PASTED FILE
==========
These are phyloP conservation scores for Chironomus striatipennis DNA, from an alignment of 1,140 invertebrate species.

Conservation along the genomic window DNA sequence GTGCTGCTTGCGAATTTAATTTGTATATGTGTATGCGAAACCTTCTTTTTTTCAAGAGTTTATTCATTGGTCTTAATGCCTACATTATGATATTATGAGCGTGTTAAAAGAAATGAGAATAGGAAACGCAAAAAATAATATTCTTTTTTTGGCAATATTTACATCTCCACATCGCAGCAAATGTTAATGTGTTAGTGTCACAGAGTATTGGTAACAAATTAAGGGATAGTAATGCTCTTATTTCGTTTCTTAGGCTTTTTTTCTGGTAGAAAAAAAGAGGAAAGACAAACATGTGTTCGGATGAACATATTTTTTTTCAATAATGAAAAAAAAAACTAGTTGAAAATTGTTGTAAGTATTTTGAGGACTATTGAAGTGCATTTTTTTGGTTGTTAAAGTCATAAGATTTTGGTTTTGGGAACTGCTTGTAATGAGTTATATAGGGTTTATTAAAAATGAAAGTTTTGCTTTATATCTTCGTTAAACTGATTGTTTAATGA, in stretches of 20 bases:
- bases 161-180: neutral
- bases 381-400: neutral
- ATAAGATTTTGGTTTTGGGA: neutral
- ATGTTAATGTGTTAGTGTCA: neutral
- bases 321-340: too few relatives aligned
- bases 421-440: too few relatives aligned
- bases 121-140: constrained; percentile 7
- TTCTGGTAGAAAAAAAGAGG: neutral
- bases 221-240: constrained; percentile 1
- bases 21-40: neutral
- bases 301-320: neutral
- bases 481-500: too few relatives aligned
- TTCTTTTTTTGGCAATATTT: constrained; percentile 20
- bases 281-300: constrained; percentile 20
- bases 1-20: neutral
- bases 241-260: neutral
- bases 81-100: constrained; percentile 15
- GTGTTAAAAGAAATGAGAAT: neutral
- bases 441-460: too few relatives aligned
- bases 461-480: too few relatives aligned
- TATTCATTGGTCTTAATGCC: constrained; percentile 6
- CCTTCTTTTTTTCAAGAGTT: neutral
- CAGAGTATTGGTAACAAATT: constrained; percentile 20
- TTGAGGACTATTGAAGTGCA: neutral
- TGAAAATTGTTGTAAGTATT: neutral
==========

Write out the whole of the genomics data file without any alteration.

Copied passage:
These are phyloP conservation scores for Chironomus striatipennis DNA, from an alignment of 1,140 invertebrate species.

Conservation along the genomic window DNA sequence GTGCTGCTTGCGAATTTAATTTGTATATGTGTATGCGAAACCTTCTTTTTTTCAAGAGTTTATTCATTGGTCTTAATGCCTACATTATGATATTATGAGCGTGTTAAAAGAAATGAGAATAGGAAACGCAAAAAATAATATTCTTTTTTTGGCAATATTTACATCTCCACATCGCAGCAAATGTTAATGTGTTAGTGTCACAGAGTATTGGTAACAAATTAAGGGATAGTAATGCTCTTATTTCGTTTCTTAGGCTTTTTTTCTGGTAGAAAAAAAGAGGAAAGACAAACATGTGTTCGGATGAACATATTTTTTTTCAATAATGAAAAAAAAAACTAGTTGAAAATTGTTGTAAGTATTTTGAGGACTATTGAAGTGCATTTTTTTGGTTGTTAAAGTCATAAGATTTTGGTTTTGGGAACTGCTTGTAATGAGTTATATAGGGTTTATTAAAAATGAAAGTTTTGCTTTATATCTTCGTTAAACTGATTGTTTAATGA, in stretches of 20 bases:
- bases 161-180: neutral
- bases 381-400: neutral
- ATAAGATTTTGGTTTTGGGA: neutral
- ATGTTAATGTGTTAGTGTCA: neutral
- bases 321-340: too few relatives aligned
- bases 421-440: too few relatives aligned
- bases 121-140: constrained; percentile 7
- TTCTGGTAGAAAAAAAGAGG: neutral
- bases 221-240: constrained; percentile 1
- bases 21-40: neutral
- bases 301-320: neutral
- bases 481-500: too few relatives aligned
- TTCTTTTTTTGGCAATATTT: constrained; percentile 20
- bases 281-300: constrained; percentile 20
- bases 1-20: neutral
- bases 241-260: neutral
- bases 81-100: constrained; percentile 15
- GTGTTAAAAGAAATGAGAAT: neutral
- bases 441-460: too few relatives aligned
- bases 461-480: too few relatives aligned
- TATTCATTGGTCTTAATGCC: constrained; percentile 6
- CCTTCTTTTTTTCAAGAGTT: neutral
- CAGAGTATTGGTAACAAATT: constrained; percentile 20
- TTGAGGACTATTGAAGTGCA: neutral
- TGAAAATTGTTGTAAGTATT: neutral